If you have a pebbledash exterior on your home, you may be wondering if it’s possible to render over it. The short answer is yes, you can render over pebbledash render. However, there are some important factors to consider before undertaking this project. In this article, we’ll explore the process of rendering over pebbledash render and provide some tips for achieving a successful result.
What is Pebbledash Render?
Before we dive into the process of rendering over pebbledash, let’s first define what pebbledash render is. Pebbledash is a type of exterior wall finish that consists of a layer of cement or lime render, with small pebbles or stones pressed into it. This creates a textured, rough surface that is often used on homes and buildings for its durability and weather resistance.
The Pros and Cons of Pebbledash Render
Pebbledash render has both advantages and disadvantages. Some of the pros of pebbledash include its durability, low maintenance, and ability to withstand harsh weather conditions. It also provides a unique, textured look to a home’s exterior.
However, pebbledash render can also have some downsides. It can be difficult to clean and repair, and it may not be the most aesthetically pleasing option for some homeowners. Additionally, pebbledash can become outdated and may not fit in with the style of a modern home.
Can You Render Over Pebbledash Render?
Now, let’s get to the main question: can you render over pebbledash render? The answer is yes, but it’s not a simple process. Rendering over pebbledash requires careful preparation and the use of the right materials to ensure a successful result.
When rendering over existing render, more stress may be put on the mechanics of the house. This isn’t just with pebbledash and can be a problem with all renders. Many render systems are heavy, so when you try and render over it, you could be adding more weight. This means that the existing render may force the new render, with itself, off the wall.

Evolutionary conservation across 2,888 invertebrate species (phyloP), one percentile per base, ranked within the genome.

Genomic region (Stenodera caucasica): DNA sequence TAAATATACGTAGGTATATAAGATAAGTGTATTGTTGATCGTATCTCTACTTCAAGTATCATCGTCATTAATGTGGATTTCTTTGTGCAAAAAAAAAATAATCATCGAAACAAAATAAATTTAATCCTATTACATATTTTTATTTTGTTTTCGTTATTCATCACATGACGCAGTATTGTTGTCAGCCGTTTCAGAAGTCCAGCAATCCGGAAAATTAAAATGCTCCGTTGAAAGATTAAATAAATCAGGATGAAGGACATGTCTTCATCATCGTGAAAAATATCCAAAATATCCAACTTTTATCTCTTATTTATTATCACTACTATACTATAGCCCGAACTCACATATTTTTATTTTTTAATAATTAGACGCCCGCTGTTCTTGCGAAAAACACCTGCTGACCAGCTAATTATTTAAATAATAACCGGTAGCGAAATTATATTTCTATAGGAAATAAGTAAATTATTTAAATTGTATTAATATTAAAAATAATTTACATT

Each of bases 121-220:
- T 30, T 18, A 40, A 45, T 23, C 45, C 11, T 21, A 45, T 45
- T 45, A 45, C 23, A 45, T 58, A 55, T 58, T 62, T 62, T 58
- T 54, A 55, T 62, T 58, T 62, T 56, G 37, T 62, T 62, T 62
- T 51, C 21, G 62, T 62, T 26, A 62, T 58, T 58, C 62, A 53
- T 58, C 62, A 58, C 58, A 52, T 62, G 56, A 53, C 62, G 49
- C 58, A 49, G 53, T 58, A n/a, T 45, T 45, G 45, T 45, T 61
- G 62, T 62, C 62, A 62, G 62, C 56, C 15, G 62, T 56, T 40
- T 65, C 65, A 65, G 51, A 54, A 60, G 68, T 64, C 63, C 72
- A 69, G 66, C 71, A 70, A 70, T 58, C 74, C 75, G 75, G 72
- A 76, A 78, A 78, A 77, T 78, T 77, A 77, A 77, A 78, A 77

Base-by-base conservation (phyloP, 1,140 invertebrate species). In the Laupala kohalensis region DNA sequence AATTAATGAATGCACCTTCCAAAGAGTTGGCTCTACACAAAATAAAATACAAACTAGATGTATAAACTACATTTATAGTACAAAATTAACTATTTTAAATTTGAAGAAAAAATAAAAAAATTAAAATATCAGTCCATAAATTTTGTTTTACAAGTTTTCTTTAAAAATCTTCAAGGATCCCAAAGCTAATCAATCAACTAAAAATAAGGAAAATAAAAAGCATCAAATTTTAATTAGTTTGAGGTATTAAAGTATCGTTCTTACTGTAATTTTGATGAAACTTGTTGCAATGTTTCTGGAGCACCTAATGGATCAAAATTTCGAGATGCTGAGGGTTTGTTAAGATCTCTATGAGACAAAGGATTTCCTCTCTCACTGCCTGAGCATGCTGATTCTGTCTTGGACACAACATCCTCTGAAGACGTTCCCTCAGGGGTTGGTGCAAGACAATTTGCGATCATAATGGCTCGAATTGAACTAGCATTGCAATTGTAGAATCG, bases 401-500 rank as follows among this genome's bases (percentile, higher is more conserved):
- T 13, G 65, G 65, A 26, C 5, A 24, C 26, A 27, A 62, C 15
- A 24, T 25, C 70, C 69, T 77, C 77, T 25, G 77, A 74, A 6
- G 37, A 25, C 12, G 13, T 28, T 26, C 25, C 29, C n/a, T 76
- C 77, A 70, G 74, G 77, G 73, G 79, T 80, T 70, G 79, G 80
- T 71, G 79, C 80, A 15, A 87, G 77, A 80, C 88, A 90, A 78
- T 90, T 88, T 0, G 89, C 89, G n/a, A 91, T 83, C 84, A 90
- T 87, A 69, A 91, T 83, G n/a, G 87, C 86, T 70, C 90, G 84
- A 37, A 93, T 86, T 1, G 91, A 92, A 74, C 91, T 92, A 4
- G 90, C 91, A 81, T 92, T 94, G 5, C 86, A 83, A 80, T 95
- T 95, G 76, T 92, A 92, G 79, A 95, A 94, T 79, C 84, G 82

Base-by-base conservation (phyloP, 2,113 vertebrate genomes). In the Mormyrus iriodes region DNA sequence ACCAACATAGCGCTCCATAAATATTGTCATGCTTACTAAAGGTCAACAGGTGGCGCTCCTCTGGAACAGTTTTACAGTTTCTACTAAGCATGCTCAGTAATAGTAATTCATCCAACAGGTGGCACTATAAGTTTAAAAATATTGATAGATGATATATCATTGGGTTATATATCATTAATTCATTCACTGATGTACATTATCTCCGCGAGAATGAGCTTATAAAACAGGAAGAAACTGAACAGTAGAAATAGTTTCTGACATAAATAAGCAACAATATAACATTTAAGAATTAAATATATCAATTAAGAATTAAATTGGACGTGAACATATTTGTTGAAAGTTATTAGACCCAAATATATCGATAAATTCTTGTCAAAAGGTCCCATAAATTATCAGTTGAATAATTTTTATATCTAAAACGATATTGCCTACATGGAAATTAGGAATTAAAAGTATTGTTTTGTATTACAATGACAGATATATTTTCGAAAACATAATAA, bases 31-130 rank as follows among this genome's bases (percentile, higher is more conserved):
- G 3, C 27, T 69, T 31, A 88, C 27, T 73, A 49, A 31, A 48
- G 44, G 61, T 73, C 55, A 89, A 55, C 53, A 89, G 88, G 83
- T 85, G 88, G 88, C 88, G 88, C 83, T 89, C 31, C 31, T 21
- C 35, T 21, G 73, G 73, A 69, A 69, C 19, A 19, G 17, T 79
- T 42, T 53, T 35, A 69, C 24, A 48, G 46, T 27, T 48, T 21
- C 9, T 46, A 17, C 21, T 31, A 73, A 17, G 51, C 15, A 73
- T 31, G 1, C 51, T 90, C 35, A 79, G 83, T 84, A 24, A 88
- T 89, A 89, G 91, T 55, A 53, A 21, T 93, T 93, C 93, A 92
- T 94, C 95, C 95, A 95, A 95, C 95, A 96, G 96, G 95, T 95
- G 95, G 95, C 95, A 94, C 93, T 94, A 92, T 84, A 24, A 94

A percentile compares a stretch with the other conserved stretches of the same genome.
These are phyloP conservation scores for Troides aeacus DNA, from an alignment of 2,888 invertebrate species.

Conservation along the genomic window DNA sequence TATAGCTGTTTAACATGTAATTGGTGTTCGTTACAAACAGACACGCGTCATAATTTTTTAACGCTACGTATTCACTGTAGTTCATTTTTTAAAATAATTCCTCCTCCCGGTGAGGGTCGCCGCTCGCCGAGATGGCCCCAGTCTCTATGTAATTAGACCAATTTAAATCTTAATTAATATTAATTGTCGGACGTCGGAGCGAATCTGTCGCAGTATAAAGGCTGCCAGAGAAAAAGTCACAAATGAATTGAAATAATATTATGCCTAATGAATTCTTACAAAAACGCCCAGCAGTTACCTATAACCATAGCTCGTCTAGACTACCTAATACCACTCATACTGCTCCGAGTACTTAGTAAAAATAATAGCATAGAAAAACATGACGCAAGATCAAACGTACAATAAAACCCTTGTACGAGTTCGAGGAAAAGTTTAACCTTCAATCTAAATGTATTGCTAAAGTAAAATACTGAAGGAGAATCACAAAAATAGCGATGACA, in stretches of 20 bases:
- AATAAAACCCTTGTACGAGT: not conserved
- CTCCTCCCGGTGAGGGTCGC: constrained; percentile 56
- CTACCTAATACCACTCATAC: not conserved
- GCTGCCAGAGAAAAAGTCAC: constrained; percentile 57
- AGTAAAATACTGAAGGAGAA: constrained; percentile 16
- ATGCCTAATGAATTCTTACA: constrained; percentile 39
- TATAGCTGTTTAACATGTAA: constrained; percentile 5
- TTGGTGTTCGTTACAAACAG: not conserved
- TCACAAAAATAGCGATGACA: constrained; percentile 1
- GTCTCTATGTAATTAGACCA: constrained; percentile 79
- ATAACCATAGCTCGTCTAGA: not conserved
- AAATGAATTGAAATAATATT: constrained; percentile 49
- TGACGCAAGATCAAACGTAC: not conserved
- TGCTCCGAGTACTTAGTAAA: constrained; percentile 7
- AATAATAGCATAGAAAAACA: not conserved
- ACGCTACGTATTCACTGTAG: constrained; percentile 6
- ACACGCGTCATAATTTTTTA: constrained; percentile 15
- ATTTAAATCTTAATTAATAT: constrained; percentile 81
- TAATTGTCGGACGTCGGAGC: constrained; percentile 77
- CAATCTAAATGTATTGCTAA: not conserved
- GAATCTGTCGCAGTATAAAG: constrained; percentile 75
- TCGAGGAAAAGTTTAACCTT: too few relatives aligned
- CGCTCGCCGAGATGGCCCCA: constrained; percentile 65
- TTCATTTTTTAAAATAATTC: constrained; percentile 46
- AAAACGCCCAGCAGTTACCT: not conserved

However, there is an easier solution around this. You can add less weight to the existing render by applying a thin coat render which is lightweight. It is not guaranteed to cause less problems, however, it has a better chance at going over the existing render than a heavier render system.
The new render may seal in areas which will harbour damp. This is another problem as damp can cause of sorts of problems with a wall, both inside and outside. Not only can damp affect the render outside the house, which may pull it off the wall, but it can also affect the walls inside as it filters through the brickwork.
However, just like the previous problem, this can be easier dealt with. To solve this, the renderer will have to ensure that the basecoat is dry, which will stop any damp forming.
Extra layers of render may make doors and windows hard to open. This is because around the doors and windows, the render will be higher than it previously was and so it may interfere with how both the doors and windows open. But again this can be solved quite easily. Some of the old render can be chipped away around the doors and windows, allowing them to open when the new render was applied. By chipping it away, you reduce the render thickness.
However, not all the problems can be solved so easily.
You cannot render over painted render. Rendering over paint will create a weak interface which is not suitable to render over. This is because any movement or the impact of any object may cause the render to fall away from the wall due to a weak bond. To solve this, you would have to remove either the paint or the render completely.
As mentioned before, weight plays a big role in whether or not you can render over the existing. The quality of the render (age, strength, etc.) may not be able to take the weight of the new render. Even a thin coat render will cause problems is the render is too old or the old render is weak. A good way to test this is to see if any render breaks away with a hammer test. If so, the render would have to be removed.
The simple answer is yes you can render over existing pebbledash, however, there will be problems and no rendering company will offer any guarantees with this. Therefore, if you want to render over pebbledash then you will do so at your own risk and it may cost you more money in the long run if problems arise.